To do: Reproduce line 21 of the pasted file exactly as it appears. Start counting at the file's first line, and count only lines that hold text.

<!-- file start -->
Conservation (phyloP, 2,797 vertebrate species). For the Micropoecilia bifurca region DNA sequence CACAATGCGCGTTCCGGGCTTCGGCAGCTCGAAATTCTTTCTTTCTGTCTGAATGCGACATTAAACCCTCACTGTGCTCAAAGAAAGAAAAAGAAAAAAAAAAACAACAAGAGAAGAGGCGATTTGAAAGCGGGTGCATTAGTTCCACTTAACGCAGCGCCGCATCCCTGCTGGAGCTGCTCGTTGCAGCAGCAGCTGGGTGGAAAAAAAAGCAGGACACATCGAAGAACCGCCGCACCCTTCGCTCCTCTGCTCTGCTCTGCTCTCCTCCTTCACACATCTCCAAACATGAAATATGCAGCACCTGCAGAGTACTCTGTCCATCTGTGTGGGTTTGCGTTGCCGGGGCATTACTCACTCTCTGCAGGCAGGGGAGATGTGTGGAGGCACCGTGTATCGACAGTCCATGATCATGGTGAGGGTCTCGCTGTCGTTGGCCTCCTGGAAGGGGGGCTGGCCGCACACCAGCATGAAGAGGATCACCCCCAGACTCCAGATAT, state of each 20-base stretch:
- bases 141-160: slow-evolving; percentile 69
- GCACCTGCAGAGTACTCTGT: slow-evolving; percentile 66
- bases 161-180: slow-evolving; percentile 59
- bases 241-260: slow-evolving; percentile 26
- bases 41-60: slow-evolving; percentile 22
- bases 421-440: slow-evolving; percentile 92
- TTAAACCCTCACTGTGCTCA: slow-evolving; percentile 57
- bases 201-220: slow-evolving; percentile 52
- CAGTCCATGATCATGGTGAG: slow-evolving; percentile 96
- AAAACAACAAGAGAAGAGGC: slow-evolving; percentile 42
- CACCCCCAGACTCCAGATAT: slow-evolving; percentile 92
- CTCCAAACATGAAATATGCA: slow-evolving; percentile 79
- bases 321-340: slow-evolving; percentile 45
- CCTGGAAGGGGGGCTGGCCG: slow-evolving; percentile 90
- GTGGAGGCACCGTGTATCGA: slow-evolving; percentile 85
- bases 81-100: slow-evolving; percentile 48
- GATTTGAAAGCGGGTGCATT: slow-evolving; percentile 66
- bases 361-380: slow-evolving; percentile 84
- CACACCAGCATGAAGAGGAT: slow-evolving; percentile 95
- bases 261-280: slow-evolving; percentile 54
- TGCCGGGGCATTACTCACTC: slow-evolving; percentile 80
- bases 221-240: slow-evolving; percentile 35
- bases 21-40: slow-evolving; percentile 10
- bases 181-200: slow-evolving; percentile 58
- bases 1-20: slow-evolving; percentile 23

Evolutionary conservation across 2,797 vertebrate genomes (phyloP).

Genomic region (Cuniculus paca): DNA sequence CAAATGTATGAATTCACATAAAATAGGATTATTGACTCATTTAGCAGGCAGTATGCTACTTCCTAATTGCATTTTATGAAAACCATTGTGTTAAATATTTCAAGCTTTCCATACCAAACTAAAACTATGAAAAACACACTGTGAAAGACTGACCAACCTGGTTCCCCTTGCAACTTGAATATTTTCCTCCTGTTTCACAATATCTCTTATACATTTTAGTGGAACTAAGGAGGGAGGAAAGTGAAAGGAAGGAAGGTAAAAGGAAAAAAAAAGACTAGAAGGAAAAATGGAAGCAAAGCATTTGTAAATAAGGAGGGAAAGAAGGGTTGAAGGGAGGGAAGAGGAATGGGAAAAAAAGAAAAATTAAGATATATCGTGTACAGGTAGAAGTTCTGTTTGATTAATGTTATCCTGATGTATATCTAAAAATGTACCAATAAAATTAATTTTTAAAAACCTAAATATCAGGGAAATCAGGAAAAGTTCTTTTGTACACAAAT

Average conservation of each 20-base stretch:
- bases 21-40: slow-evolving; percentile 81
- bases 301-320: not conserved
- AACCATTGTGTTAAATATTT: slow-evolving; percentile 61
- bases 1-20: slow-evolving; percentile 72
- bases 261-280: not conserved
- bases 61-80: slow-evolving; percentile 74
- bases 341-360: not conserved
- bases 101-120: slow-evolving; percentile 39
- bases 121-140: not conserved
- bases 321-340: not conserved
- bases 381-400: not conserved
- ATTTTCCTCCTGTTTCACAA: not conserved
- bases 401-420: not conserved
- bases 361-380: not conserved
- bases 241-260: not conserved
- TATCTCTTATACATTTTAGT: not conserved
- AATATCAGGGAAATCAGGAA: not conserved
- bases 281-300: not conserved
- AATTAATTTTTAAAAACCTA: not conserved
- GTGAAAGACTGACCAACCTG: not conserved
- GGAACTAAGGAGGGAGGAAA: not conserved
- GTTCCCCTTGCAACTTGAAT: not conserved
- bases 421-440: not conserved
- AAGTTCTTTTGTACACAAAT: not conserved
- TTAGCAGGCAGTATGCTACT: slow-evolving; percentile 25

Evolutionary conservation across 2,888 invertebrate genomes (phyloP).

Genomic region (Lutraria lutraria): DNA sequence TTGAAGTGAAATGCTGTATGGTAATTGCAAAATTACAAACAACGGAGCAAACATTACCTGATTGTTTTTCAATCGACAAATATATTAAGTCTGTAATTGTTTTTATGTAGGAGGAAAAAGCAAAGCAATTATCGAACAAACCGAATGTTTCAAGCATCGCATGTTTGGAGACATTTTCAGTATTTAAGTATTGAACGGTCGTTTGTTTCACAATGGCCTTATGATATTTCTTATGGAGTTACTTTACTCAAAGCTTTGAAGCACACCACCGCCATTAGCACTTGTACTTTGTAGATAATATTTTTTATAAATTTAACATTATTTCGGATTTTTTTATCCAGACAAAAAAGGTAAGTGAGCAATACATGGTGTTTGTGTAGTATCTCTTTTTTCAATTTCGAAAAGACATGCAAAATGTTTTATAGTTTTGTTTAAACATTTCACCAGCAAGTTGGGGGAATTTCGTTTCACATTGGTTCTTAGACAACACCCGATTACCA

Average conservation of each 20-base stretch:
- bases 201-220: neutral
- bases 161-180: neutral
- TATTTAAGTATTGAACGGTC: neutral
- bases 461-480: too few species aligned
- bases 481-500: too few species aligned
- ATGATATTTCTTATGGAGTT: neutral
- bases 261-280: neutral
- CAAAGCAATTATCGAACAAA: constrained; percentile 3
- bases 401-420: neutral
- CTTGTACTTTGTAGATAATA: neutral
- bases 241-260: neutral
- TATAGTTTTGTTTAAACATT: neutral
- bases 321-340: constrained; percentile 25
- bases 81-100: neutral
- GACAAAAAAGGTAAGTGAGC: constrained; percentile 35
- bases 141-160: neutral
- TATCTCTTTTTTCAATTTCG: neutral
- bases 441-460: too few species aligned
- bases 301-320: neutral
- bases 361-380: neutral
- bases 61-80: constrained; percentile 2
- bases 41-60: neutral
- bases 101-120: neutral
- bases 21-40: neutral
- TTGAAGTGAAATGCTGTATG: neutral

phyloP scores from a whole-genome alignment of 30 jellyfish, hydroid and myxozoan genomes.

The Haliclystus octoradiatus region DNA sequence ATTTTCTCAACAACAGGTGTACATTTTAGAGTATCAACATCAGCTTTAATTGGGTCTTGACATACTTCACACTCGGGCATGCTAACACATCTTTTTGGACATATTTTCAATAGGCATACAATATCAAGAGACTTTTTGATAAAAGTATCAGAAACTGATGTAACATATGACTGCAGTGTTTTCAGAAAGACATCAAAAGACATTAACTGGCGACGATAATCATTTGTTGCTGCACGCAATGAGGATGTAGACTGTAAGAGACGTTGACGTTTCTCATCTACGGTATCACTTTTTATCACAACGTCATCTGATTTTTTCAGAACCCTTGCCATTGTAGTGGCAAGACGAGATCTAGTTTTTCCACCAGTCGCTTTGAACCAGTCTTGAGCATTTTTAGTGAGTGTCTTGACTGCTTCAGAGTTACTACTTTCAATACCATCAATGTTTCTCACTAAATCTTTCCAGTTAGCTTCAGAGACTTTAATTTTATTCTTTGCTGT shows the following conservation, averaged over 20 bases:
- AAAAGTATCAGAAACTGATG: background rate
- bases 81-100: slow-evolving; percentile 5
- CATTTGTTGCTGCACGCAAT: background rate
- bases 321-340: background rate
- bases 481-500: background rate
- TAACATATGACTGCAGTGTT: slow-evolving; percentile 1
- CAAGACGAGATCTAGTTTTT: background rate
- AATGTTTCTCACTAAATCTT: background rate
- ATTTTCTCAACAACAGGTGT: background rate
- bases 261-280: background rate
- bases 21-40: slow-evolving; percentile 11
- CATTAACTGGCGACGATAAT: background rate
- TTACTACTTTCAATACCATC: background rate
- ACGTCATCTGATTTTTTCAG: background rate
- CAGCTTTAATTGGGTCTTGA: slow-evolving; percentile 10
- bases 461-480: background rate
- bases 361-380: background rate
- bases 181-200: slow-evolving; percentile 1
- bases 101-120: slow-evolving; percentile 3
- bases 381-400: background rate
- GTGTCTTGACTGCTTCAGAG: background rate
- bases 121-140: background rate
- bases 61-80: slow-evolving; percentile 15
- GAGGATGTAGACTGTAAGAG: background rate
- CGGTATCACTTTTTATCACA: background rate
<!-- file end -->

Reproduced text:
- bases 261-280: slow-evolving; percentile 54